From the recounts of their hunting adventures, it is clear that both these hunters obtained very positive results with the .404 calibre in an era where bullet design and construction were questionable at best. Today, the .404 Jeffery is a formidable calibre when using modern, sixth-generation monolithic bullets such as Barnes TSX or Peregrine, or fifth-generation soft-nose Swift A-Frame or Claw bullets. Bullet construction has improved significantly during the last decade or two, allowing for larger-than-calibre wound channels. Performancewise, it effectively means you are hunting with a much larger calibre than the rifle you are actually holding in your hands. This significantly improves accuracy as you now have to deal with less recoil.


As many old hunters have mentioned in the past, it is the bullet that strikes the animal, not your expensive rifle! Any big-game hunter will tell you that bullet placement and construction matter most. Stopping power is very important to professional hunters, but maybe not as much to their clients.


The medium big-bores such as the .404 Jeffery (actually, .423” calibre) and .416 Rigby are therefore a good choice for biggame hunters that want something bigger than the .375 H&H. Their mild recoil, combined with excellent penetration capabilities and well-constructed bullets, puts them very high on the list of client hunters.



Getting back to the present, on the first morning of the hunt, Danie Grábe (the client and my friend) felt comfortable with the performance of his .404 Jeffery on the shooting range. John Luyt (the PH) had his .458 Lott, while I planned to follow only as secondary back-up with my own custom-built .404 Jeffery. Robin, another .404 friend operating as a game ranger in the Lowveld, also managed to join us for the first day of the hunt.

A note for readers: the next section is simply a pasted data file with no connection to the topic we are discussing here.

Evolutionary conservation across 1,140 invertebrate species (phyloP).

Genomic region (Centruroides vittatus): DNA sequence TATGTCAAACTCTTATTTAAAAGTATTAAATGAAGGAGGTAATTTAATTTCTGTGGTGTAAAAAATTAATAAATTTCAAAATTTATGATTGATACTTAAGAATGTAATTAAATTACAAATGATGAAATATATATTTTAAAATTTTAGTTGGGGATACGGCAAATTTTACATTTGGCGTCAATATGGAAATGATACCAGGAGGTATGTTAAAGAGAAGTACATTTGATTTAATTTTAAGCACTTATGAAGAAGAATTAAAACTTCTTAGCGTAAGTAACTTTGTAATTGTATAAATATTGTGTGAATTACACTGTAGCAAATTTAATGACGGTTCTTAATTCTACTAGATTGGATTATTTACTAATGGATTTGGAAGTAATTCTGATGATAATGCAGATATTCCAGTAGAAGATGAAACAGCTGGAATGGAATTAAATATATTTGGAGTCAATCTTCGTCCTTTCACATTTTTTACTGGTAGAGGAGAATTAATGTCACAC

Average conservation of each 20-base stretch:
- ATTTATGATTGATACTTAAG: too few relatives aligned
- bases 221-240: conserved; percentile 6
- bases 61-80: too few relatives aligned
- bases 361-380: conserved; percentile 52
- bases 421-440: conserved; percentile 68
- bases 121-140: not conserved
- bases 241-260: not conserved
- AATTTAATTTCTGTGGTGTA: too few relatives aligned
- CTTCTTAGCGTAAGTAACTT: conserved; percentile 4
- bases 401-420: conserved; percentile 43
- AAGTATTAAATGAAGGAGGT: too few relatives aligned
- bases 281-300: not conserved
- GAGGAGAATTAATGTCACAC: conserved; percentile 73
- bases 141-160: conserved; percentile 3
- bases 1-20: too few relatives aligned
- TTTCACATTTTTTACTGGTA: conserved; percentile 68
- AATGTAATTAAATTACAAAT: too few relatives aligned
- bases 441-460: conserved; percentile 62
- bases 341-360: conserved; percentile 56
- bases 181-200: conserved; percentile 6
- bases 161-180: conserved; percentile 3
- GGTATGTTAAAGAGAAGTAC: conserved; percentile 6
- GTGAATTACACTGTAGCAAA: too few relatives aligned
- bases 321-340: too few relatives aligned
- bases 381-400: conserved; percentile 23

A limited number of trophy bull permits are issued each year for this area. Danie was fortunate enough to obtain a permit to hunt a particular size trophy bull. To this end, and with some very strict regulations in mind, the responsible PH needs to be very certain of the specific bull before the trigger is pulled. The main purpose of the endeavour was to maintain a sustainable, balanced dynamic of variously aged bulls across the different herds in the area. Consequently, it is not just a matter of confirming it to be an old, hard-bossed, mature bull. To our advantage, it created the wonderful situation where we had to approach numerous bulls in diverse terrain, just to be denied as it was not a legal shooter.



The standard starting procedure on such a gigantic property is to drive around, looking for fresh buffalo tracks. We only found fresh signs late morning on a road next to the Klaserie River. Deciding to follow the tracks into the riverine undergrowth, we immediately spotted several buffalo lying in the muddy water of a thick reed bed near the opposite bank. It took some effort to cross the rapids barefoot, having to negotiate the fairly fastflowing water and some very hot, slippery rocks underneath. As Robin did not carry a rifle, he suddenly became an important part of the hunting party during these treacherous crossings.